Google Street View takes dementia on the road
Millions of people have used Google’s Street View to navigate streets when visiting an unfamiliar city. But a new pilot project is using the Google app and a special virtual reality “bicycle chair” to take people with dementia back to their most familiar places.
The BikeAround bicycle view system, created in 2014 by Anne-Christine Hertz, a biomechanical engineer and coordinator of the Health Technology Centre at Sweden’s Halmstad University, combines the pedals and handlebars of a bicycle with surround-screen visual capabilities. Now the cycle has been plugged into the maps and 3-D modeling of the Google Street View. The rider inputs the address of a place—say, a childhood neighborhood—and can “steer” the bike through that area, seeing the buildings, streets, lakes and other landmarks recorded in Google Street View. The large surround-screen viewer makes it feel like a real bike ride and could have a greater ability to trigger memories than glancing through a photo album.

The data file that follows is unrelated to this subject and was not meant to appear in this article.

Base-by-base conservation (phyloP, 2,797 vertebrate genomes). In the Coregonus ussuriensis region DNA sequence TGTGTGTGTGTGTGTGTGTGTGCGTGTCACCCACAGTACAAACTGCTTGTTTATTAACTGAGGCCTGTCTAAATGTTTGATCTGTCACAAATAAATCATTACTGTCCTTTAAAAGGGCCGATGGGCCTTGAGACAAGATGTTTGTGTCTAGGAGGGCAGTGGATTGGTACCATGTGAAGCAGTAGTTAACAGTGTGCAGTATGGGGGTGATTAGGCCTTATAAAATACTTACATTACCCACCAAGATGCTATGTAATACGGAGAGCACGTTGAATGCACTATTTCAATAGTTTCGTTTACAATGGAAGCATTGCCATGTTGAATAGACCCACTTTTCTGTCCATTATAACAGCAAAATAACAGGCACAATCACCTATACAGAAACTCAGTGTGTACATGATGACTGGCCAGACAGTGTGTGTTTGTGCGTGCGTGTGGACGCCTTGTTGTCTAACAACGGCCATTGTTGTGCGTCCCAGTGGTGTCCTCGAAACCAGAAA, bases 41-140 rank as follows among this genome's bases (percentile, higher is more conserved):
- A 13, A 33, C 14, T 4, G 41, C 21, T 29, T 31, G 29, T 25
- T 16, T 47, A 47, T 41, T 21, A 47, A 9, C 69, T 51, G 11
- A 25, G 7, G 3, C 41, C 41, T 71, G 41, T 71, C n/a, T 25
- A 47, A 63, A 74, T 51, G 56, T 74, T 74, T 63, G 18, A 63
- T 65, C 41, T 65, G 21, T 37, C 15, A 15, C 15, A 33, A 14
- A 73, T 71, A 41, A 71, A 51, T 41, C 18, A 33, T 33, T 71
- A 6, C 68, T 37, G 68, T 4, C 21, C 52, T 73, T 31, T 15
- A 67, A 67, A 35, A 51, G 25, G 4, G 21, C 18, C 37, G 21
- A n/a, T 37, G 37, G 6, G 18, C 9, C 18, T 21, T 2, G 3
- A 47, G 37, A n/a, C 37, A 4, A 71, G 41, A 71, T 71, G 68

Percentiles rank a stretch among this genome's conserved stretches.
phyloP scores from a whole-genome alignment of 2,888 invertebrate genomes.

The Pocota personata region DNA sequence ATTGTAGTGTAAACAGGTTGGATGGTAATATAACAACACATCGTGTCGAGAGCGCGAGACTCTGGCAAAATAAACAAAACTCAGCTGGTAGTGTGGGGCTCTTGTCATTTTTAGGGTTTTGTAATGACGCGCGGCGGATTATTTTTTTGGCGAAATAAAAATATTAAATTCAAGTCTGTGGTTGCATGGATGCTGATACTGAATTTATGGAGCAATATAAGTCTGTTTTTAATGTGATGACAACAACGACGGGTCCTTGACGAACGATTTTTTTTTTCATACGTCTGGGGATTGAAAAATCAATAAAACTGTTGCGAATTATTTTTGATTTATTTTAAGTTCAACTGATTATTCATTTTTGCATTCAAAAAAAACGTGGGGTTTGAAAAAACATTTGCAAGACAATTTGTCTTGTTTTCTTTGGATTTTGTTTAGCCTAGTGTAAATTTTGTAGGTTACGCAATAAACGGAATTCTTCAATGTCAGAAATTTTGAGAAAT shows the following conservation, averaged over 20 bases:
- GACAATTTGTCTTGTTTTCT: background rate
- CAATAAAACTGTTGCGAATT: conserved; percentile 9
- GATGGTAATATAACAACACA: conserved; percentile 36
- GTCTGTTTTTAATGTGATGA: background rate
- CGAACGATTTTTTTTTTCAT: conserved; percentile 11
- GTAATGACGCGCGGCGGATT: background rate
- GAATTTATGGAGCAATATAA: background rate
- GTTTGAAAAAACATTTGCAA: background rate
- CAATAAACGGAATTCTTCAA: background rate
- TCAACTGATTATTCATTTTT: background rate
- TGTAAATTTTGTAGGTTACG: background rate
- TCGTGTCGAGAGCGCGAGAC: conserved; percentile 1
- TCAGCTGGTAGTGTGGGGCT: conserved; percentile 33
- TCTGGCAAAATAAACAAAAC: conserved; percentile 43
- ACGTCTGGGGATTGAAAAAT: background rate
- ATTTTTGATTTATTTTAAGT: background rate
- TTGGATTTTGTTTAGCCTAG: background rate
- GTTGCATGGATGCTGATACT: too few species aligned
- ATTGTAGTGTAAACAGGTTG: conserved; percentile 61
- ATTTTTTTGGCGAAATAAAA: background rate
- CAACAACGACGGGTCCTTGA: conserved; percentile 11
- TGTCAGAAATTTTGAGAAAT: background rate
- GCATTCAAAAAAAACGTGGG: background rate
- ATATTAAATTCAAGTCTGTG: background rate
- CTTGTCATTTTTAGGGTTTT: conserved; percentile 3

“Our strongest memories are tied inexorably to location,” Hertz says in a recent blog. “BikeAround taps into this idea by combining mental and physical stimulation—surrounding the patient with places they recognize through the Street View images, and then having them pedal and steer through them. Scientists think this kind of pairing produces dopamine in the brain and has the potential to affect memory management in a profound way.”
The system is so fascinating to use that some residents find themselves exercising for an hour or more, without even realizing it as they travel through the virtual places of their memories, Hertz says. “Neighborhoods they grew up in. Parks they played in as a child. Family visits to the seaside. They remember again. That’s a feeling of freedom.”
Watch the BikeAround in action in this YouTube video.
Pamela Tabar was editor-in-chief of I Advance Senior Care from 2013-2018. She has worked as a writer and editor for healthcare business media since 1998, including as News Editor of Healthcare Informatics. She has a master’s degree in journalism from Kent State University and a master’s degree in English from the University of York, England.
Topics: Alzheimer's/Dementia , Memory Care Leadership , Technology Trends